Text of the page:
Experience and skill level could have a significant impact on these earnings. Areas of the country where financial advisors get paid the most are the East and West coasts. A financial advisor in New York, Connecticut, Massachusetts, Maine, or Kansas tends to have a higher income than those in other areas.

Job growth for financial advisors is expected to be 11% from 2016 to 2026. The aging population and the need for qualified professionals to offer financial recommendations are the keys to this job’s growth.

An Opportunity for Felons?

Most financial advisors need several licenses from the Financial Industry Regulatory Authority (FINRA) to sell securities. A background check will be conducted for a candidate’s personal, professional, and financial life.

A disclosure for a criminal background is conducted through the Uniform Application for Securities Industry Registration or Transfer (U4).

Relevant questions concerning a felony include:

  • Did you plead guilty or no contest?
  • Were you convicted of a felony?
  • What was the nature of the crime?
  • How long ago was the crime committed?

An application may be denied if there have been any charges of crimes such as:

  • Investment activity
  • Financial crimes
  • Perjury
  • Forgery
  • Counterfeiting
  • Bribery
  • Fraud
  • Making false statements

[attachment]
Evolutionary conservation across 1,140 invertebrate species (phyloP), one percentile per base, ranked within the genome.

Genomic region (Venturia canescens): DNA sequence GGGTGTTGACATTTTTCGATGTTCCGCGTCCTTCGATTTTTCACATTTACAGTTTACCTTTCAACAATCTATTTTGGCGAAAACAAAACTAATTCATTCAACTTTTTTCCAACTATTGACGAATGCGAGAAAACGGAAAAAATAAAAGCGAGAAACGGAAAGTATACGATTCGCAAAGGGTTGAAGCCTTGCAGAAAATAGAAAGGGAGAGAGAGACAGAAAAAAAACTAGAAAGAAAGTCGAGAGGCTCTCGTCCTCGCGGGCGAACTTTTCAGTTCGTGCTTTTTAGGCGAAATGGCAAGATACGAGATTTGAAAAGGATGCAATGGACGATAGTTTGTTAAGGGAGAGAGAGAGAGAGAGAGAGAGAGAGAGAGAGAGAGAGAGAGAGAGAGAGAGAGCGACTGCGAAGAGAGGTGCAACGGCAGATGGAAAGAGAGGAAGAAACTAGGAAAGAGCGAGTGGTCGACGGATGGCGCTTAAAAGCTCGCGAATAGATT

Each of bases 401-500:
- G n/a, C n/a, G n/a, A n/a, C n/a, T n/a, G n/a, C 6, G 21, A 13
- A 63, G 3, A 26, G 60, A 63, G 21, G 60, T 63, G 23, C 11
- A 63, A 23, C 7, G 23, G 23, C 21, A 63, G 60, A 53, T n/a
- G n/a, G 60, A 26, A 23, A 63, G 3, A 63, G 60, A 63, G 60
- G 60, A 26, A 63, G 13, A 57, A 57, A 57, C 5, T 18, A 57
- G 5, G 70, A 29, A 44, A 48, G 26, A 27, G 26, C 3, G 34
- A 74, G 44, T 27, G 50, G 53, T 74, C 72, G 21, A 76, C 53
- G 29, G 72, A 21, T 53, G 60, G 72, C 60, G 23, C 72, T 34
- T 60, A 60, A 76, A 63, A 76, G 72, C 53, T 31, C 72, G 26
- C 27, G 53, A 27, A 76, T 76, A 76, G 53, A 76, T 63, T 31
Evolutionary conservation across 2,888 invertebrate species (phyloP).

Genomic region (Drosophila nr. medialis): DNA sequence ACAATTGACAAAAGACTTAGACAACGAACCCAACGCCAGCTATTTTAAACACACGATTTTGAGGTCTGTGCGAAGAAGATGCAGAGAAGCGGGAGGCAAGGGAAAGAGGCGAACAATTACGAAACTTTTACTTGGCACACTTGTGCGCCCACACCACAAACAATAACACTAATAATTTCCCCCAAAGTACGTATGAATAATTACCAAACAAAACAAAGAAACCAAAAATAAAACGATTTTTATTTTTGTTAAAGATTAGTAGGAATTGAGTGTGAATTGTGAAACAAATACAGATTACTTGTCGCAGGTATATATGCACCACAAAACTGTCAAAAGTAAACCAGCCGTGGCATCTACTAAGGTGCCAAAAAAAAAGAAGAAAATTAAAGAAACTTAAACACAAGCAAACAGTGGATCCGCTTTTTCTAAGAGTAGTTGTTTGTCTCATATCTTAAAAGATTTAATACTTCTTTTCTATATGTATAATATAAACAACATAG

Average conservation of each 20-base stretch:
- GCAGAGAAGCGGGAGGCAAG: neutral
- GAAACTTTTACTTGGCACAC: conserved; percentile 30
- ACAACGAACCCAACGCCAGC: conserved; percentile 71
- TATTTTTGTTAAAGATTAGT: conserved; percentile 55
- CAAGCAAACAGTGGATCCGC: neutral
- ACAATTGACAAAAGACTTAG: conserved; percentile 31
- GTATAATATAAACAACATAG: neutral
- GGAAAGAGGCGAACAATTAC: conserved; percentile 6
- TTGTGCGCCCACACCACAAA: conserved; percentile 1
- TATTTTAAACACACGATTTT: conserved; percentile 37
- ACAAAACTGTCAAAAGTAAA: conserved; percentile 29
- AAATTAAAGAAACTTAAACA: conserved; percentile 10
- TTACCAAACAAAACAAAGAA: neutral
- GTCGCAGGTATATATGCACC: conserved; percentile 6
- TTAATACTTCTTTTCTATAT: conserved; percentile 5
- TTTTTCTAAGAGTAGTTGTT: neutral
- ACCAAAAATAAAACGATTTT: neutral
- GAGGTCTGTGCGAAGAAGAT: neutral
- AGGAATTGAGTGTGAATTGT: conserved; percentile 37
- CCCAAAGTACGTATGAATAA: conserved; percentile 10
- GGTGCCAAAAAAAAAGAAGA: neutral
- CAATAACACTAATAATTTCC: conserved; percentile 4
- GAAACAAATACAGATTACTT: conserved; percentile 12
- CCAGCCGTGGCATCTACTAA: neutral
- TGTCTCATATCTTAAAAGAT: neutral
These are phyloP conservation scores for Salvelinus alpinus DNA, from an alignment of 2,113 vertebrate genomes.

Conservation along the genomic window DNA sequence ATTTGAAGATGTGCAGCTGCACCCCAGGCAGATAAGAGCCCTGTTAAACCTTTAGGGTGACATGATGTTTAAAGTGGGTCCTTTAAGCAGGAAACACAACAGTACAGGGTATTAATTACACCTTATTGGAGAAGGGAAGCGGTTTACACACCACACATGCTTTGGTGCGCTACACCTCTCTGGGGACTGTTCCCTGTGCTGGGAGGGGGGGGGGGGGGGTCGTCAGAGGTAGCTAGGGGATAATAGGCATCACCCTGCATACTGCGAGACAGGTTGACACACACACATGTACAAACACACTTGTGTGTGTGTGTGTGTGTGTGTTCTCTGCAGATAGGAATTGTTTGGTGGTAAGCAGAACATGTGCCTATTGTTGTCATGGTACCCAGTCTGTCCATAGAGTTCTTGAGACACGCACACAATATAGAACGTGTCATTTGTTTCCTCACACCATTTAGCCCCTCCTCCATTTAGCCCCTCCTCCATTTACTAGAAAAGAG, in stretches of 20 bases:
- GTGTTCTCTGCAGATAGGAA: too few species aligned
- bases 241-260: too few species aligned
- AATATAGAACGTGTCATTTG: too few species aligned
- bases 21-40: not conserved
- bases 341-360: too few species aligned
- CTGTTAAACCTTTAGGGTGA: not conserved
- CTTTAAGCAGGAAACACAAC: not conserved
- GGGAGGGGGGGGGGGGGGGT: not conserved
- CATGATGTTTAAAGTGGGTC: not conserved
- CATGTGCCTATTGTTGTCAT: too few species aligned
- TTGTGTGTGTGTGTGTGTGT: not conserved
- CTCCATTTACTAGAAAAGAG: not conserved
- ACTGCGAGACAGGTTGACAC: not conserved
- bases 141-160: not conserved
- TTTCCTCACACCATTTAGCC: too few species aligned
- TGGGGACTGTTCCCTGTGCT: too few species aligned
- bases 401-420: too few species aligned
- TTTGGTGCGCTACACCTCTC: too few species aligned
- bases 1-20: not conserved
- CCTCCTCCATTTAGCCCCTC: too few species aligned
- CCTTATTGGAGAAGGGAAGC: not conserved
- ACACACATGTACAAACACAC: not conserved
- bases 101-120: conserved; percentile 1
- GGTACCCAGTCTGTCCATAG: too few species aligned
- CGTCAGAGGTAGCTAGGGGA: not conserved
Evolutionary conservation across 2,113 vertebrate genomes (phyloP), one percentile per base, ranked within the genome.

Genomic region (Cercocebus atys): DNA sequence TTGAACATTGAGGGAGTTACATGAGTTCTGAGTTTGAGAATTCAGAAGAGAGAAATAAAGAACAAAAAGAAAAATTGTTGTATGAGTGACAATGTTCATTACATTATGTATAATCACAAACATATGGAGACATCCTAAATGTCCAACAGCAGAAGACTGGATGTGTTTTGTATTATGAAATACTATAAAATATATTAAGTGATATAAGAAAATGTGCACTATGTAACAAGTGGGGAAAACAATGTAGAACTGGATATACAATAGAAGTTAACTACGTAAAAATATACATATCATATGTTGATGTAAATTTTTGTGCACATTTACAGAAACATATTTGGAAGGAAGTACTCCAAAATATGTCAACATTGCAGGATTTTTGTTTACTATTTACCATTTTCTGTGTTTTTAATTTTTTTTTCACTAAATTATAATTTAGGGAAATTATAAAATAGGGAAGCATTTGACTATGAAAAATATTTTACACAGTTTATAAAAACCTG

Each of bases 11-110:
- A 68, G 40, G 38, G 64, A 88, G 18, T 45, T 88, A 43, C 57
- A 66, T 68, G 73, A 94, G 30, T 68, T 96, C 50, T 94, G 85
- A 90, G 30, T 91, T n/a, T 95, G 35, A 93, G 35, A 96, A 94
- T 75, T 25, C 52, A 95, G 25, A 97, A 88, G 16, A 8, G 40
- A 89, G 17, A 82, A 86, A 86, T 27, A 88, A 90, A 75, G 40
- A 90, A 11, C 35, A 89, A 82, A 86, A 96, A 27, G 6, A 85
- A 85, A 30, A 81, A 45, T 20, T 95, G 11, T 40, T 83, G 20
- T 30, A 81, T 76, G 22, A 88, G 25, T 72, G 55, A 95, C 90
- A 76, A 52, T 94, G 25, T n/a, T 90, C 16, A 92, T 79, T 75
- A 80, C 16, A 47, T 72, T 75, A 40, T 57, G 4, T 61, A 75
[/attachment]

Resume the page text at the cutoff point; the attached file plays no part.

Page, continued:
• Extortion

Professional conduct is another area of investigation with questions about professional termination, regulatory action, and client complaints in which a candidate was a respondent or a defendant.

This part of the background check focuses on negative actions related to investment activity:

  • Making false statements
  • Omissions
  • Violating finance laws
  • Violating regulations in prohibited sales practices

Personal and professional financial background information is also required in order to obtain a license to become a financial advisor. All involvement with creditors and bankruptcies involving the candidate and the companies for which he or she has worked will be investigated. All liens and judgments must also be revealed.

The FINRA allows explanation of the circumstances of anything that might prevent becoming licensed. Honesty is important, and a negative response may lead to denial of a license and subsequent legal charges.

Fitness Standards

The Certified Financial Planner Board has specific standards for character fitness to ensure an individual’s past conduct will not adversely affect professional certification.

Specific conduct that is judged to be unacceptable involves:

  • A felony conviction for theft, embezzlement, and other financial crimes
  • A felony conviction for tax fraud or tax-related crimes